Broadway Westport Council celebrates progress

The new Broadway Westport Council board of directors was elected last night at the group's annual meeting.

The new Broadway Westport Council board of directors was elected last night at the group’s annual meeting.

It has been a momentous year for Broadway Boulevard, according to Broadway Westport Council President Kirk Isenhour. He addressed business owners and others last night at the council’s annual meeting.

“There’s been an amazing difference in the last five or six years,” Isenhour said. With the new development, especially new apartments being added to the Broadway corridor, “we need to address things like parking, infrastructure, and taking care of the businesses that already exist here.”

The Broadway Westport Council has been working to create a Community Improvement District, which is expected to be up and running by the end of 2016.

The group celebrated by tasting food from various restaurants along Broadway, including several new venues expected to open soon.

The council works to improve the area from Pershing Road to 46th Terrace and from Southwest Trafficway to Main Street as a desirable place to live, work and do business.

One Comment

  1. Brad says:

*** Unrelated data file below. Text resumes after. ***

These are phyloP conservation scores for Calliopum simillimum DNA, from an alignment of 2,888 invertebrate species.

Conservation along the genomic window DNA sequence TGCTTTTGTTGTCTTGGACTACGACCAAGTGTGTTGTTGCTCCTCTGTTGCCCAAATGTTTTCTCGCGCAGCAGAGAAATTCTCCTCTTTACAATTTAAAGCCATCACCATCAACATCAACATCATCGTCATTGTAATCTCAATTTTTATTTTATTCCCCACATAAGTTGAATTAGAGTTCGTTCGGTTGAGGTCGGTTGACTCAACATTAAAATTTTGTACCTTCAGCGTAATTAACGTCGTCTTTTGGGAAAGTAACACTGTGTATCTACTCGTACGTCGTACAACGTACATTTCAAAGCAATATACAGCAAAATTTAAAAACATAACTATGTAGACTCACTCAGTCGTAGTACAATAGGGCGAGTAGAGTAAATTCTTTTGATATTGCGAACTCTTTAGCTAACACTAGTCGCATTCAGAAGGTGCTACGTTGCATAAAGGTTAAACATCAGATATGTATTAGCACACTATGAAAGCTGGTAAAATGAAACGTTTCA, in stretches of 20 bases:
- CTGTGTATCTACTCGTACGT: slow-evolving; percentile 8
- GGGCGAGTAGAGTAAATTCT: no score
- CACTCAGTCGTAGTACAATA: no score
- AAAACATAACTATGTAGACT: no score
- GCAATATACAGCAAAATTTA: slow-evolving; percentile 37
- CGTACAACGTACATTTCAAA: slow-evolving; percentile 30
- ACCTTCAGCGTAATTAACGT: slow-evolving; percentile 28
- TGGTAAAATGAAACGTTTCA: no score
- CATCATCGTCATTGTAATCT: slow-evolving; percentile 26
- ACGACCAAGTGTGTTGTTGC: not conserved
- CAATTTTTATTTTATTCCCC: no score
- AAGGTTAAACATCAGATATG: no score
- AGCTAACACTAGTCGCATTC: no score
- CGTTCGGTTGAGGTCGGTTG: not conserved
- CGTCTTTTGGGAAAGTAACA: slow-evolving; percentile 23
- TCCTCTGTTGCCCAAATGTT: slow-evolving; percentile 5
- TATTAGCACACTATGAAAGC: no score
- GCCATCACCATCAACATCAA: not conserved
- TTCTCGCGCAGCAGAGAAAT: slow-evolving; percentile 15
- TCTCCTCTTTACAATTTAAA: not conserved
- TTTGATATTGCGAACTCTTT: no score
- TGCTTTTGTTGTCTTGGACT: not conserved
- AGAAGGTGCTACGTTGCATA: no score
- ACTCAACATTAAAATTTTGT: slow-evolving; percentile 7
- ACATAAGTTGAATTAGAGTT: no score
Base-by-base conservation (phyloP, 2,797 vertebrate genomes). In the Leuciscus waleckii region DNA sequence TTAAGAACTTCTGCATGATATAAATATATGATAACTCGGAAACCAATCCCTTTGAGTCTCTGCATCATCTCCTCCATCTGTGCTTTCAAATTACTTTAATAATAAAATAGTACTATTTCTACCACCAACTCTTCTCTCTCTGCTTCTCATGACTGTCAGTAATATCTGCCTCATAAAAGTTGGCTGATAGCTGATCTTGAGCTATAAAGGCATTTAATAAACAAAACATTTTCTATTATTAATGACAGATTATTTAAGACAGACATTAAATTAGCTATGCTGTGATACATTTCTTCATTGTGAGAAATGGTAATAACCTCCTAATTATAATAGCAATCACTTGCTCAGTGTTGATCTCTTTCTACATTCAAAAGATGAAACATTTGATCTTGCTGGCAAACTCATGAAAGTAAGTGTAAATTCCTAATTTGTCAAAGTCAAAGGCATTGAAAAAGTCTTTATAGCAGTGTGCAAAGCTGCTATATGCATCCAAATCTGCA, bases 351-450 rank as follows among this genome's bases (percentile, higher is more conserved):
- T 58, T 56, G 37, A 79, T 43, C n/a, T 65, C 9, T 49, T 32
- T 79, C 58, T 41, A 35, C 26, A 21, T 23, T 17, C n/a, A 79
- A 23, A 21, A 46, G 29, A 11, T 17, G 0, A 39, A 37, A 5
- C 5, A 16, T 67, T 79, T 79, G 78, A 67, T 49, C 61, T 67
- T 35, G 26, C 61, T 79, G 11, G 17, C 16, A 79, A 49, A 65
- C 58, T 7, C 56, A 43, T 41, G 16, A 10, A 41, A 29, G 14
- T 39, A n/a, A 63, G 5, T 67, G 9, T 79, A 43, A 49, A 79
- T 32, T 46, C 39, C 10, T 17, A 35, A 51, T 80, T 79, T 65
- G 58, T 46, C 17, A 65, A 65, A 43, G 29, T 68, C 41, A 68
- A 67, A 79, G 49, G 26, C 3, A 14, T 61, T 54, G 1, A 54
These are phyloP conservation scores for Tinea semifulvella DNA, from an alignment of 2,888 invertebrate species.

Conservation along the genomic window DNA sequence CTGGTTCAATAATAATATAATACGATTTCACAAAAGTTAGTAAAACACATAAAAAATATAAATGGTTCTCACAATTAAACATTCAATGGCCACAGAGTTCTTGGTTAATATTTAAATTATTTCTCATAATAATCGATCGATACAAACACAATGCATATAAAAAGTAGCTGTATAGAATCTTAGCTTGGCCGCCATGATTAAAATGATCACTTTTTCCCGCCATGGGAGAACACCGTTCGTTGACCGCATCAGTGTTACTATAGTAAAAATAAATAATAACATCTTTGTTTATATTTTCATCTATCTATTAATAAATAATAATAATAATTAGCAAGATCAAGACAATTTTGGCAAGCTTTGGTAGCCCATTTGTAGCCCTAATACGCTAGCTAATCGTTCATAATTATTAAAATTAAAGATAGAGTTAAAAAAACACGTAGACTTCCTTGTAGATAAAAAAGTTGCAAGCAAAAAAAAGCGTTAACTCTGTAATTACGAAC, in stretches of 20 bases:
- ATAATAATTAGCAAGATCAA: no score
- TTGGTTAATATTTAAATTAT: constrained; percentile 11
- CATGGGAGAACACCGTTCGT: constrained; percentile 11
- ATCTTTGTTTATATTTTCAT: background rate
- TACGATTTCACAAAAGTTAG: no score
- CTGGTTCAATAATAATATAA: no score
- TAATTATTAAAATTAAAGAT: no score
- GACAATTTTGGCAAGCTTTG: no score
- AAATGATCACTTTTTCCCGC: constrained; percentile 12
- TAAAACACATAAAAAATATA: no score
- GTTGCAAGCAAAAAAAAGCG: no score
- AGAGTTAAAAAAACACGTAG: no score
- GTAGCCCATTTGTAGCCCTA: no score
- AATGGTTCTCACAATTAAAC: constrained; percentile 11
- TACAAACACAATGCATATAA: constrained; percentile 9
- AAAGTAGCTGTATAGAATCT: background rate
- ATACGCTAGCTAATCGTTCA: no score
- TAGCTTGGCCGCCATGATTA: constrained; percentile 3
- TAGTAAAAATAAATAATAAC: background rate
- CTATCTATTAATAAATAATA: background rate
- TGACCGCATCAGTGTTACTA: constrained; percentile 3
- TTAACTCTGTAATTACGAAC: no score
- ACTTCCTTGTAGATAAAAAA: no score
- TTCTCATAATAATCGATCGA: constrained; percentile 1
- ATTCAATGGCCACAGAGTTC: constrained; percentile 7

For personal reasons, I would love to see this corridor improved as I live abreast of it. Truth is, if the idea that the trolley car should service the populace of the city and not be just a vehicle for tourism, then it should make a turn at Union Station, making it’s way right to the front door of the Plaza down the Midtown Broadway corridor. We are adding huge numbers of apartments down this path with the new Manor Square Apartment complex, the Opus Project, and the MGE building project. These projects alone are going to create more than a thousand new units directly adjacent this path, which is not the case along Main from Union Station south to the Plaza. The density of units along Broadway is going to become a serious issue as car traffic is already a difficult situation throughout Westport. I live in Midtown and see all these new apartments as a car, bike and pedestrian nightmare unless they figure out a way to handle all the new traffic these new building projects will bring into the area. Trolley service directly into the heart of it might help. Beyond all that, the CID should address the infrastructure. My hope is that eventually, we”ll see a wrecking ball taken to most of the structures between Westport Rd and the Valentine and Chatham apartment buildings, Nearly every other building is blight with ugly ad signboards latched above the roof lines of used up structures (there are a few notable exceptions). This corridor needs new sidewalks, curbs, new tree specimens that scale high above the structures, and not visually block the most beautiful structures that remain, such as the Congress and Barclay buildings. Remove the dangerous bump outs that create a sight line block for emerging vehicles… the list goes on. Business zoning regulation would go a long way to improve the situation as well. Would be nice if all the Vape buildings painted crude colors with the strobing lights were controlled. Broadway has never looked worse and its about time it was handled properly by the city. Walgreens cut their grass for the first time this year about a week back after it had gotten over 2 feet high with thistles; four months of the city doing nothing ;nice touch. Getting the bus stop removed at the intersection of 39th and Broadway would help. Note the beer cans, garbage, and the drugged out individuals that camp out there to accost the Walgreens shoppers on a daily basis. Once many of these issues are handled properly, this corridor might see a real renaissance. The only corridor worse in Midtown than Broadway would be 39th st from Main all the way to the Locarno apartments, well past Southwest trafficway; with all the ugly and discordant mid-century infill and power lines running amok. Once these two streets are handled with an eye to bringing beauty back to these commercial corridors, then we will have succeeded in bringing Midtown back.

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